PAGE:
In terms of key risks, I see growth possibly becoming constrained by the slow development of the financial system relative to the real economy. Also, China is not self-sufficient in terms of energy or resources, which creates further pressure to make its growth model less energy and resources intensive.”


Stephen Ma, Portfolio Manager for Fidelity Funds – China Opportunities Fund:

“China is undergoing a transition from an export/investment-driven economy to a consumption/service-driven one. Although growth is expected to slow from the spectacular pace we have seen over the last 20 years, many Asian economists still expect it to range between 7% and 9% over the next few years. This growth rate is very healthy compared with the low growth expected in developed markets.

During China’s transition period, companies with weak financial and business strategies will either be taken over by stronger peers or will disappear altogether. This is something that we have been witnessing recently with weakness in some export-oriented small and medium enterprises and in over-leveraged property developers.

Supported by a meaningful adjustment in inflation, of both food and non-food items, China has commenced its easing policy, which is expected to continue in 2012. The offsetting forces of slower export growth/investments and property investment on the one hand, and faster infrastructure fixed asset investment growth and higher consumption growth driven by personal tax cuts and broad loosening policy on the other, will help stabilise manufacturing investment growth. It is also positive for China that the US is now showing signs of recovery, and that recent data shows that exports to the US are increasing and offsetting some of the decline in European-bound exports.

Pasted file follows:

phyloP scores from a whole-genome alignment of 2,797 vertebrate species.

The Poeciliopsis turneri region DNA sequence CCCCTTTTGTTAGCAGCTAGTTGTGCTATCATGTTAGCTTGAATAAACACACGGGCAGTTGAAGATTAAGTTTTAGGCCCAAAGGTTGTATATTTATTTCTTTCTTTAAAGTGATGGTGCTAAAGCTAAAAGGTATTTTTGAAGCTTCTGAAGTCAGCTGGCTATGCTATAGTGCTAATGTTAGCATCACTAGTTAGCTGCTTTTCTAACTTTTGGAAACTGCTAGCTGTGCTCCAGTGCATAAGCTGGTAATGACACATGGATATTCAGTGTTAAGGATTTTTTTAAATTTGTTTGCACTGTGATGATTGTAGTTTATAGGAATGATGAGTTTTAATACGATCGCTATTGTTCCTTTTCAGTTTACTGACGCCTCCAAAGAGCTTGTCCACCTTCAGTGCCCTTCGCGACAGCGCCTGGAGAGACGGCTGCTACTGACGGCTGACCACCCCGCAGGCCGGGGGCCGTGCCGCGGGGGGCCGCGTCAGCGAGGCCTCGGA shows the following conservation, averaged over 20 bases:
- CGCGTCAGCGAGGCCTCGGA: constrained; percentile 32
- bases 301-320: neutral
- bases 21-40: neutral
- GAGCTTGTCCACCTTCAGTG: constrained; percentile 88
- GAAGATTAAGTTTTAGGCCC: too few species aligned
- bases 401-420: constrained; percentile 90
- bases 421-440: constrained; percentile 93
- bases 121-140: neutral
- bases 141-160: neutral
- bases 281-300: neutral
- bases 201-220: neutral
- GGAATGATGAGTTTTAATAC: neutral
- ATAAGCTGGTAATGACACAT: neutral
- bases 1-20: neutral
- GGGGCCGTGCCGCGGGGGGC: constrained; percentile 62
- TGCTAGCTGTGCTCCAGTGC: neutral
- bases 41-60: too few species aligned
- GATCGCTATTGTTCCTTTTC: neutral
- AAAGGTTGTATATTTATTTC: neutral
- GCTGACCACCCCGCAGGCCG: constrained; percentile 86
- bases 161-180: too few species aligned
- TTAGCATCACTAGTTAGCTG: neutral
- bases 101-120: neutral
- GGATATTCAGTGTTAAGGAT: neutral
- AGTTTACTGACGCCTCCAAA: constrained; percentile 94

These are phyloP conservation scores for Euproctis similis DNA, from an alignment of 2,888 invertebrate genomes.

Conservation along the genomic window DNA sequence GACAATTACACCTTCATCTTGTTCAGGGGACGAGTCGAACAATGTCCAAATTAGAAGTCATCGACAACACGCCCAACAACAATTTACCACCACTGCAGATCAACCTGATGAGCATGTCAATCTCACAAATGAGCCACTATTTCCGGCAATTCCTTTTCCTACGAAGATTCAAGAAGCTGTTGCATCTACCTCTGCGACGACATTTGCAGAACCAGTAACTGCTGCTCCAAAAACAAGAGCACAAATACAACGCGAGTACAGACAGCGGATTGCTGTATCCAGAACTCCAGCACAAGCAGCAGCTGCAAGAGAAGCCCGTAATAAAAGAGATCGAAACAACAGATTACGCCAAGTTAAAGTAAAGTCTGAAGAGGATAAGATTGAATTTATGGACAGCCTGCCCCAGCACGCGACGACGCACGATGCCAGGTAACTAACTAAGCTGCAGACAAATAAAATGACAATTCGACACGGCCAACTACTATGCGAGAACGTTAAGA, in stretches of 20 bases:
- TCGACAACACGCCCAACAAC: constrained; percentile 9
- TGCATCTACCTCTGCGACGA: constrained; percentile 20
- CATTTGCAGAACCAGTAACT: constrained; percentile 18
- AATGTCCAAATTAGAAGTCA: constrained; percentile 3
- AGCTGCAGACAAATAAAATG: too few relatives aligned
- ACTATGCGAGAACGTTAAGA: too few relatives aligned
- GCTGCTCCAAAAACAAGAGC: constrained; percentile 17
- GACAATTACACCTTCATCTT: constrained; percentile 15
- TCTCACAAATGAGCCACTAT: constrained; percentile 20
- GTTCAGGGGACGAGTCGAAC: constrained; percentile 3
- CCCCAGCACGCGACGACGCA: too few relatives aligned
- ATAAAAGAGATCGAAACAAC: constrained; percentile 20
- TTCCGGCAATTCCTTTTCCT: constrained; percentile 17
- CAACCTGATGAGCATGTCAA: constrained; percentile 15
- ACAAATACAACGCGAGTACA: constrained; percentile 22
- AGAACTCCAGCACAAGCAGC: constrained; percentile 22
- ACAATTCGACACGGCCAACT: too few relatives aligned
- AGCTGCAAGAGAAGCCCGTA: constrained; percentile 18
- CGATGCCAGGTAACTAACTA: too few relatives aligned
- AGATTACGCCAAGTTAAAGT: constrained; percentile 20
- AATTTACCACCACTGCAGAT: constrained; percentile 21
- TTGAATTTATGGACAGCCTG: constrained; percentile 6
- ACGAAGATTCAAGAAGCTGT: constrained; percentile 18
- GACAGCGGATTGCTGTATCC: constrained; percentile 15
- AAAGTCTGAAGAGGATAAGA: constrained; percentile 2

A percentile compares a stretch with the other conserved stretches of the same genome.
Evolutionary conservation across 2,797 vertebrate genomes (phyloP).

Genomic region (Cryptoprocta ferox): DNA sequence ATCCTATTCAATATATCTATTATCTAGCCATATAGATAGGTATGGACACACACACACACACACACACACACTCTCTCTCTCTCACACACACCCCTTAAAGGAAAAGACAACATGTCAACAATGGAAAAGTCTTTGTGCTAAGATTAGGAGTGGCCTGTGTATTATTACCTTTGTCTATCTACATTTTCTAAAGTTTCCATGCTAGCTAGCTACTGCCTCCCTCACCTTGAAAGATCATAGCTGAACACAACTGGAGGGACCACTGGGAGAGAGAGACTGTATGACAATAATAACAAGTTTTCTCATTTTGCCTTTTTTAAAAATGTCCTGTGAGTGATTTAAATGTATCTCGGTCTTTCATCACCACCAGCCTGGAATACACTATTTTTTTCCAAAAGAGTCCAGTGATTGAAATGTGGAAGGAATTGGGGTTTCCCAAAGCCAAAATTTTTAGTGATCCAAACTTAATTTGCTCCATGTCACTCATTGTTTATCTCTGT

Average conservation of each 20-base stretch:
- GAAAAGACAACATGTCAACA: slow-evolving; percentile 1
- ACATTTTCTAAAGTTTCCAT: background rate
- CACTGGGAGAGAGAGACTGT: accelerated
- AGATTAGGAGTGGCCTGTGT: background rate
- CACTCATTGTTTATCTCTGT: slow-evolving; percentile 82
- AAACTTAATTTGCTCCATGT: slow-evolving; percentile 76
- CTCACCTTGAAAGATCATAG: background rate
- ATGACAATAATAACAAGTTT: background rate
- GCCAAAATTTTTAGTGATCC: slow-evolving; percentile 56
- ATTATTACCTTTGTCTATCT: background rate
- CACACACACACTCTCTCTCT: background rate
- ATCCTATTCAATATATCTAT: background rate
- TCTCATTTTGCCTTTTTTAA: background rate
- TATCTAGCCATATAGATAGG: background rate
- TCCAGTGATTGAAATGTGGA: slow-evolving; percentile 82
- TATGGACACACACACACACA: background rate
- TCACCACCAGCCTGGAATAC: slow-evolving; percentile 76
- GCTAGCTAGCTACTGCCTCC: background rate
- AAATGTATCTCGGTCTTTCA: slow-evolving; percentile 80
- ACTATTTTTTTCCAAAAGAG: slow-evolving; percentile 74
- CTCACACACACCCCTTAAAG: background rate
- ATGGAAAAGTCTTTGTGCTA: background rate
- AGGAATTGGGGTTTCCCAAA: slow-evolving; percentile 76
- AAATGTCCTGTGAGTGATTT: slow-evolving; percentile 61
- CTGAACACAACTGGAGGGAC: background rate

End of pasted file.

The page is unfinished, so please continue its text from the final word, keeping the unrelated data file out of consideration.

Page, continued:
Looking at Greater China, we continue to see opportunities in both Taiwan and Hong Kong. President Ma’s election victory signals a closer economic relationship with China going forward, which should help overall economic growth and benefit sectors such as IT, banks, cement, consumer discretionary and staples. In Hong Kong, consumer and banking sectors are the most positive, the former because of inbound tourism from China and strong domestic consumption, and the latter because of Hong Kong’s continuing importance as an offshore capital-raising centre for China.”


Raymond Ma, Portfolio Manager for Fidelity Funds - China Consumer Fund:

“The growth of the Chinese economy will be moderate in 2012, as the negative impact from the European debt crisis and China’s tightening measures filter through. However, I believe that the risk of a hard landing in China is minimal. While the slowdown of growth in the western developed markets would hurt the outlook for export-related industries, the real impact on China’s GDP growth should be immaterial given the insignificant contribution of exports to GDP growth (~1%). Meanwhile, the growth of domestic consumption and infrastructure should remain resilient in light of a decent rise in income and continuing government support.